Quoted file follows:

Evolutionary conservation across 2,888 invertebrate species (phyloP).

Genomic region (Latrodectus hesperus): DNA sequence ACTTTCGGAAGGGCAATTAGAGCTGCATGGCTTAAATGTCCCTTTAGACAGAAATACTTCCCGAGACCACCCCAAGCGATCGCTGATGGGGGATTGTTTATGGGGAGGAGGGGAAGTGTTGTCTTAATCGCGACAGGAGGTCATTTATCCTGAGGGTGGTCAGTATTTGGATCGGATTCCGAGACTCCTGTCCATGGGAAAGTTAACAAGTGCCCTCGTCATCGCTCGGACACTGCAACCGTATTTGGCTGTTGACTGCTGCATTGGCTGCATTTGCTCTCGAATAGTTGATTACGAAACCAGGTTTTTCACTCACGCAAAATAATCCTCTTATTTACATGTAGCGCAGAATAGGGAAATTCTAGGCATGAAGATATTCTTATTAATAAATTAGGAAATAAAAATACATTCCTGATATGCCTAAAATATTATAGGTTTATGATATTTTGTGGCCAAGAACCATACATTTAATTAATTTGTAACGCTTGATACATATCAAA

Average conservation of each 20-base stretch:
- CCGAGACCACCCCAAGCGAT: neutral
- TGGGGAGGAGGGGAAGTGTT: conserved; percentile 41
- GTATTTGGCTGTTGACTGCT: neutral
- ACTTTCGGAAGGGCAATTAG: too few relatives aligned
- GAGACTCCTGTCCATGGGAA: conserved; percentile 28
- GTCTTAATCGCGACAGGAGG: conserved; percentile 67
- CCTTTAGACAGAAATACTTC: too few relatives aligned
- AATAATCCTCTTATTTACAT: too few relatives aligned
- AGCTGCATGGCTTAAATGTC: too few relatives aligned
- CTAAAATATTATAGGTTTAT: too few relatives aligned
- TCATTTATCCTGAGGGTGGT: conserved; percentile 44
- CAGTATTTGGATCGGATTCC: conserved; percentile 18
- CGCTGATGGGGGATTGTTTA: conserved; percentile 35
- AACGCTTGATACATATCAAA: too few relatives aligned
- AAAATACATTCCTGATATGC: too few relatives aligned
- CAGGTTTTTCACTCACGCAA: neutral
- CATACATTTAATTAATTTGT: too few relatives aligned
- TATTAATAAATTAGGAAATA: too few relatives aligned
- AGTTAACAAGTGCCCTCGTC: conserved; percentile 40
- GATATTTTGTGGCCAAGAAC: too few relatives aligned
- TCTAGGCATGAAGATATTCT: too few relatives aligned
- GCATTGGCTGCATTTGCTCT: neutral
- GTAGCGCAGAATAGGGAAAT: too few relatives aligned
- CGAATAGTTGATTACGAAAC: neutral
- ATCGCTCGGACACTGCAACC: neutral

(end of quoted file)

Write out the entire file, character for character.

Evolutionary conservation across 2,888 invertebrate species (phyloP).

Genomic region (Latrodectus hesperus): DNA sequence ACTTTCGGAAGGGCAATTAGAGCTGCATGGCTTAAATGTCCCTTTAGACAGAAATACTTCCCGAGACCACCCCAAGCGATCGCTGATGGGGGATTGTTTATGGGGAGGAGGGGAAGTGTTGTCTTAATCGCGACAGGAGGTCATTTATCCTGAGGGTGGTCAGTATTTGGATCGGATTCCGAGACTCCTGTCCATGGGAAAGTTAACAAGTGCCCTCGTCATCGCTCGGACACTGCAACCGTATTTGGCTGTTGACTGCTGCATTGGCTGCATTTGCTCTCGAATAGTTGATTACGAAACCAGGTTTTTCACTCACGCAAAATAATCCTCTTATTTACATGTAGCGCAGAATAGGGAAATTCTAGGCATGAAGATATTCTTATTAATAAATTAGGAAATAAAAATACATTCCTGATATGCCTAAAATATTATAGGTTTATGATATTTTGTGGCCAAGAACCATACATTTAATTAATTTGTAACGCTTGATACATATCAAA

Average conservation of each 20-base stretch:
- CCGAGACCACCCCAAGCGAT: neutral
- TGGGGAGGAGGGGAAGTGTT: conserved; percentile 41
- GTATTTGGCTGTTGACTGCT: neutral
- ACTTTCGGAAGGGCAATTAG: too few relatives aligned
- GAGACTCCTGTCCATGGGAA: conserved; percentile 28
- GTCTTAATCGCGACAGGAGG: conserved; percentile 67
- CCTTTAGACAGAAATACTTC: too few relatives aligned
- AATAATCCTCTTATTTACAT: too few relatives aligned
- AGCTGCATGGCTTAAATGTC: too few relatives aligned
- CTAAAATATTATAGGTTTAT: too few relatives aligned
- TCATTTATCCTGAGGGTGGT: conserved; percentile 44
- CAGTATTTGGATCGGATTCC: conserved; percentile 18
- CGCTGATGGGGGATTGTTTA: conserved; percentile 35
- AACGCTTGATACATATCAAA: too few relatives aligned
- AAAATACATTCCTGATATGC: too few relatives aligned
- CAGGTTTTTCACTCACGCAA: neutral
- CATACATTTAATTAATTTGT: too few relatives aligned
- TATTAATAAATTAGGAAATA: too few relatives aligned
- AGTTAACAAGTGCCCTCGTC: conserved; percentile 40
- GATATTTTGTGGCCAAGAAC: too few relatives aligned
- TCTAGGCATGAAGATATTCT: too few relatives aligned
- GCATTGGCTGCATTTGCTCT: neutral
- GTAGCGCAGAATAGGGAAAT: too few relatives aligned
- CGAATAGTTGATTACGAAAC: neutral
- ATCGCTCGGACACTGCAACC: neutral